Senate earmarks just $3.3 billion of $10 billion coronavirus relief funds

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The Senate’s offer totals $3.3 billion, while the House has proposed allocations totaling $7.9 billion.

The Senate budget chief hinted that a portion of $10 billion of federal coronavirus relief funds could be banked rather than spent.

The Senate released its first offer of how to spend federal coronavirus relief funds headed to Florida from the American Rescue Plan signed by President Joe Biden in March. But the offer released Wednesday during a budget conference meeting only totaled $3.3. billion out of an expected $10.2 billion.

Sen. Kelli Stargel, who leads the budget negotiations for the upper chamber, said discussions are ongoing.

“It’s not really off,” Stargel said. “Things aren’t settled.”

But the Senate budget chief also floated the idea that the total federal coronavirus relief funds don’t immediately need to be spent.

“Whatever we don’t allocate goes to non-allocated GR (general revenue). So, there’s a possibility there’ll be a significant amount of non-allocated GR, so we don’t have to make all the decisions right now, right this moment, this year. Especially when it’s contingent on funds we haven’t even received yet,” Stargel said.

Regardless of how much the Senate saves or spends, the current allocation is likely to go through many changes. The only alignment between the two chambers so far is on $2 billion for the State Transportation Trust Fund.

Even the total amount allocated varies widely. The Senate’s offer totals $3.3 billion, while the House has proposed allocations totaling $7.9 billion.

The House budget is based on federal coronavirus money the lower chamber listed in the back of their its budget proposal bill. The Senate did not initially allocate federal coronavirus relief funding in its budget proposal.

There might be alignment between the two chambers to fix flooding issues in the state. The House splits up a large swath of the money, more than $500 billion, to the statewide effort to mitigate flooding effects such as coastal mapping and beach management. The Senate puts $500 million in the Resilient Florida Trust Fund, which is a new fund that will also be used to mitigate flooding.

Another large line item for the House is $3.5 billion for a “Deferred Building Maintenance Program,” which would repair and update various government buildings across the state. The Senate does not have budget for that. The closest item looks to be $200 million for “higher-education construction.”

“We’re just trying to figure out where we put these in a way that’s going to benefit people the best, and not be ticky-tacky little things that starts getting everybody in trying to fight for this little piece,” Stargel said.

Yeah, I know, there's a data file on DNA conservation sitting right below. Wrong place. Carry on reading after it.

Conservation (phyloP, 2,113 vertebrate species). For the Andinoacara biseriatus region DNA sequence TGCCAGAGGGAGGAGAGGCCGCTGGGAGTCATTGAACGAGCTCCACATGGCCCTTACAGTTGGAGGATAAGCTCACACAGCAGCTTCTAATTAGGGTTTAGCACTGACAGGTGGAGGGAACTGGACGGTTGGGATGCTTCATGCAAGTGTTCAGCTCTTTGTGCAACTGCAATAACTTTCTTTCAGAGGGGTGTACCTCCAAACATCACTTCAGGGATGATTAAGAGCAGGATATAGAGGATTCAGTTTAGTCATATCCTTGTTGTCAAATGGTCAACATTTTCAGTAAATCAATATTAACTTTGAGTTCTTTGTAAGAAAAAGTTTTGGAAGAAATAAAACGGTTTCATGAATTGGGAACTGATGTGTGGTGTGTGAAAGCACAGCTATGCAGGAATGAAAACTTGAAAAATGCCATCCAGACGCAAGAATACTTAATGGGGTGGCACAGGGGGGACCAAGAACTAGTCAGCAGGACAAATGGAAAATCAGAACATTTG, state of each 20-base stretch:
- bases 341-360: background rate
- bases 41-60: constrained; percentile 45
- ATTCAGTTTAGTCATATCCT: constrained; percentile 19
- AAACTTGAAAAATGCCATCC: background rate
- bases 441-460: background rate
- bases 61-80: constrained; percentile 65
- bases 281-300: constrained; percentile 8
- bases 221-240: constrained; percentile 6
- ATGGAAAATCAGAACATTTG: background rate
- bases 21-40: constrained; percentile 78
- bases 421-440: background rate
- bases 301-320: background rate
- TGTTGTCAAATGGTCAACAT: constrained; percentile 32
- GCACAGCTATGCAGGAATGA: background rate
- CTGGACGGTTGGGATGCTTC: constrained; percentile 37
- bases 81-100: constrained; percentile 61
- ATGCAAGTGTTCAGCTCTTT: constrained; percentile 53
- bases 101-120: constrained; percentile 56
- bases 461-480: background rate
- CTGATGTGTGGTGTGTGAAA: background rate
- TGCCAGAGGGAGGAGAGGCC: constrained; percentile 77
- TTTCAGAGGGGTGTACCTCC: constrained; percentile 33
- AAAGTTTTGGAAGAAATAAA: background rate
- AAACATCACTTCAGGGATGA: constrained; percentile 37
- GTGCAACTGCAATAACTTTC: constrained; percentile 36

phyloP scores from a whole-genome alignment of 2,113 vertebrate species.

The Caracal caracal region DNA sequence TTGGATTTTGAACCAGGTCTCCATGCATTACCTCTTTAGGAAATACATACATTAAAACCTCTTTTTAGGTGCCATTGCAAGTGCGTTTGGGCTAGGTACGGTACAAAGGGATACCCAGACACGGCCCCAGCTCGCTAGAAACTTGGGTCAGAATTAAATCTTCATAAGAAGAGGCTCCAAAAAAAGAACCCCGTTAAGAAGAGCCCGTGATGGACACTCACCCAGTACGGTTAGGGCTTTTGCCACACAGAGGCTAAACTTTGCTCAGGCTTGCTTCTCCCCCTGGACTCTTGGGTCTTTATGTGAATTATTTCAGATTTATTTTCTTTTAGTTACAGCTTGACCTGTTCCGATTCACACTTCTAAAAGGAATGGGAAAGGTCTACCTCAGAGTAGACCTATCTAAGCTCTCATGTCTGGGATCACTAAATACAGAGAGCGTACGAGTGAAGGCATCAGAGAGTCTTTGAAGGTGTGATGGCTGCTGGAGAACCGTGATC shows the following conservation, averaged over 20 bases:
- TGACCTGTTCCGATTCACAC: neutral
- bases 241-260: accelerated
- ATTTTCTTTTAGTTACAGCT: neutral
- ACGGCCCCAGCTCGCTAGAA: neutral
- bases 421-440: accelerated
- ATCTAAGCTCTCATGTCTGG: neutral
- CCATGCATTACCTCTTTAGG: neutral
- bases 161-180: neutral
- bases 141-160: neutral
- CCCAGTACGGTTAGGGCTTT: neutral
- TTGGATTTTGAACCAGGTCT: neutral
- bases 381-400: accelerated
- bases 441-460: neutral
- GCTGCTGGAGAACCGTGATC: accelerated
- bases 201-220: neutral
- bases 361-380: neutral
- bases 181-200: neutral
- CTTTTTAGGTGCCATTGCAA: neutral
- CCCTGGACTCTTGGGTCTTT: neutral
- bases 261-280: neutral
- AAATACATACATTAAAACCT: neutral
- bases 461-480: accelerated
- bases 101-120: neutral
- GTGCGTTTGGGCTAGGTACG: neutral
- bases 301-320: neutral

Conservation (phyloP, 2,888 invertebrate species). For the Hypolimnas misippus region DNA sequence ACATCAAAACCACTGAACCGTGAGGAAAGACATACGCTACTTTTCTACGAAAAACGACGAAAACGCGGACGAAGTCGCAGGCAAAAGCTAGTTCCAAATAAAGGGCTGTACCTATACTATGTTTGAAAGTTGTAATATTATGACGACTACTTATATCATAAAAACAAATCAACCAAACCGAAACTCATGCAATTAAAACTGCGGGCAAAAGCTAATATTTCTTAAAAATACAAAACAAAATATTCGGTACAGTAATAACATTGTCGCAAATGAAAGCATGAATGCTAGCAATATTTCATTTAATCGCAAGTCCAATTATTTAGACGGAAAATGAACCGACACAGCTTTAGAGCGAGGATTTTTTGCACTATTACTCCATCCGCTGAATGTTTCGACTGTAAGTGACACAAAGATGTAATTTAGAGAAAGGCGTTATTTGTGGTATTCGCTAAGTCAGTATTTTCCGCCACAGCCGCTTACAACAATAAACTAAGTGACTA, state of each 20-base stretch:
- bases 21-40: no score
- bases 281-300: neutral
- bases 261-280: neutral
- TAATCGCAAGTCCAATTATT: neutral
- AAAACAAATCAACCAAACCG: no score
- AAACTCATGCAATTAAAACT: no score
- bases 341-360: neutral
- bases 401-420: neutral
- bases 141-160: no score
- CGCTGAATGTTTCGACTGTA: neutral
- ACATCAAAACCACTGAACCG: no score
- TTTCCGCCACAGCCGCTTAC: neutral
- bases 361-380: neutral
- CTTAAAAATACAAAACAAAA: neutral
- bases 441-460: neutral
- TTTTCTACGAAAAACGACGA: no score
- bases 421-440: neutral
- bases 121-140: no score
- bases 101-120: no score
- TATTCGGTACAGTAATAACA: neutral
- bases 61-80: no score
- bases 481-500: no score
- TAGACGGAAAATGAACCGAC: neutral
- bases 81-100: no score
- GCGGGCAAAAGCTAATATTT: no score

Senate President Wilton Simpson, speaking to reporters Wednesday afternoon, said the chamber is looking at spending the federal funds on “one time dynamic type projects.”

The Senate also allocated $300 million to a state conservation program called Florida Forever, $100 million to an “African American Cultural and Historical Grant Program” and $100 million to fix the recent disaster at the Piney Point Reservoir.

The Senate’s first offer does not include $1,000 bonus checks to first responders and teachers, an idea pushed by Gov. Ron DeSantis. The House proposal does not include the checks either.

When asked about the direct payments Simpson said “maybe.”

“When you talk about direct relief, the frontline responders did not take a day off for the pandemic – law enforcement, teachers and and other frontlines. So maybe they’ll wind up with some of that direct response,” Simpson said.

Stargel, when asked about direct payments to teachers, said it’s “still in the mix.”

“Whether it would be these funds, there’s also some funds in K-12 that are different as well, so I’m not sure exactly where,” Stargel said. “But it is a priority to make sure that we recognize our teachers,” Stargel added.

Haley Brown

Haley Brown is a capitol reporter for FloridaPolitics.com. Her background includes covering the West Virginia Legislature for a regular segment on WVVA-TV in Bluefield called Capitol Beat. Her reporting in southern West Virginia also included city issues, natural disasters, crime, human interest, and anchoring weekend newscasts. Haley is a Florida native. You can reach her at [email protected]



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